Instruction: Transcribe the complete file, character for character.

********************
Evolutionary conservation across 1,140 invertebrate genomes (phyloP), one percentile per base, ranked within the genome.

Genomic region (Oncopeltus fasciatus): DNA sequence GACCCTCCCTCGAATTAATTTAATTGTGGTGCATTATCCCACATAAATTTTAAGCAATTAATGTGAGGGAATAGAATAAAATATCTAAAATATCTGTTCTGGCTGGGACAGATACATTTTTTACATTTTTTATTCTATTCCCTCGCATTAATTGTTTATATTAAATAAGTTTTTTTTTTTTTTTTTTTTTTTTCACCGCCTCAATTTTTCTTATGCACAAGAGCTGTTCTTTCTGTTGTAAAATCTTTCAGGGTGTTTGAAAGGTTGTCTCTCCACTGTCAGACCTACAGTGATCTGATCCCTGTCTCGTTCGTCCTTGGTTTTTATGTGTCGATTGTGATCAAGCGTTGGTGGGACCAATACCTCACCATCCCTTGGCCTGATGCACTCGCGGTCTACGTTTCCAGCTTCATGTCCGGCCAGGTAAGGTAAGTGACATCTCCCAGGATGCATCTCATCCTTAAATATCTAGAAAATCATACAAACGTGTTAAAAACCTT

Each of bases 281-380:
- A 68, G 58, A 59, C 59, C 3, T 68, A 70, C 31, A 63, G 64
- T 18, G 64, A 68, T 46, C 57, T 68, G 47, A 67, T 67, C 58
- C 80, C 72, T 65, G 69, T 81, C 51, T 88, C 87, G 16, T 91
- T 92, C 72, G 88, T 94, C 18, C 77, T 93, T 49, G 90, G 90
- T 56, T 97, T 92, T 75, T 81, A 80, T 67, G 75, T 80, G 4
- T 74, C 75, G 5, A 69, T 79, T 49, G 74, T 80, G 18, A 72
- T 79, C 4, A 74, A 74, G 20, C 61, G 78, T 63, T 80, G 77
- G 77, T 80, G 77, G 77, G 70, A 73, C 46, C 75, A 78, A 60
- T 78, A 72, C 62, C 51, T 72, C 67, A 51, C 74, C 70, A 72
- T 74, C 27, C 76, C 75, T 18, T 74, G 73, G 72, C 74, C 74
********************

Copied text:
Evolutionary conservation across 1,140 invertebrate genomes (phyloP), one percentile per base, ranked within the genome.

Genomic region (Oncopeltus fasciatus): DNA sequence GACCCTCCCTCGAATTAATTTAATTGTGGTGCATTATCCCACATAAATTTTAAGCAATTAATGTGAGGGAATAGAATAAAATATCTAAAATATCTGTTCTGGCTGGGACAGATACATTTTTTACATTTTTTATTCTATTCCCTCGCATTAATTGTTTATATTAAATAAGTTTTTTTTTTTTTTTTTTTTTTTTCACCGCCTCAATTTTTCTTATGCACAAGAGCTGTTCTTTCTGTTGTAAAATCTTTCAGGGTGTTTGAAAGGTTGTCTCTCCACTGTCAGACCTACAGTGATCTGATCCCTGTCTCGTTCGTCCTTGGTTTTTATGTGTCGATTGTGATCAAGCGTTGGTGGGACCAATACCTCACCATCCCTTGGCCTGATGCACTCGCGGTCTACGTTTCCAGCTTCATGTCCGGCCAGGTAAGGTAAGTGACATCTCCCAGGATGCATCTCATCCTTAAATATCTAGAAAATCATACAAACGTGTTAAAAACCTT

Each of bases 281-380:
- A 68, G 58, A 59, C 59, C 3, T 68, A 70, C 31, A 63, G 64
- T 18, G 64, A 68, T 46, C 57, T 68, G 47, A 67, T 67, C 58
- C 80, C 72, T 65, G 69, T 81, C 51, T 88, C 87, G 16, T 91
- T 92, C 72, G 88, T 94, C 18, C 77, T 93, T 49, G 90, G 90
- T 56, T 97, T 92, T 75, T 81, A 80, T 67, G 75, T 80, G 4
- T 74, C 75, G 5, A 69, T 79, T 49, G 74, T 80, G 18, A 72
- T 79, C 4, A 74, A 74, G 20, C 61, G 78, T 63, T 80, G 77
- G 77, T 80, G 77, G 77, G 70, A 73, C 46, C 75, A 78, A 60
- T 78, A 72, C 62, C 51, T 72, C 67, A 51, C 74, C 70, A 72
- T 74, C 27, C 76, C 75, T 18, T 74, G 73, G 72, C 74, C 74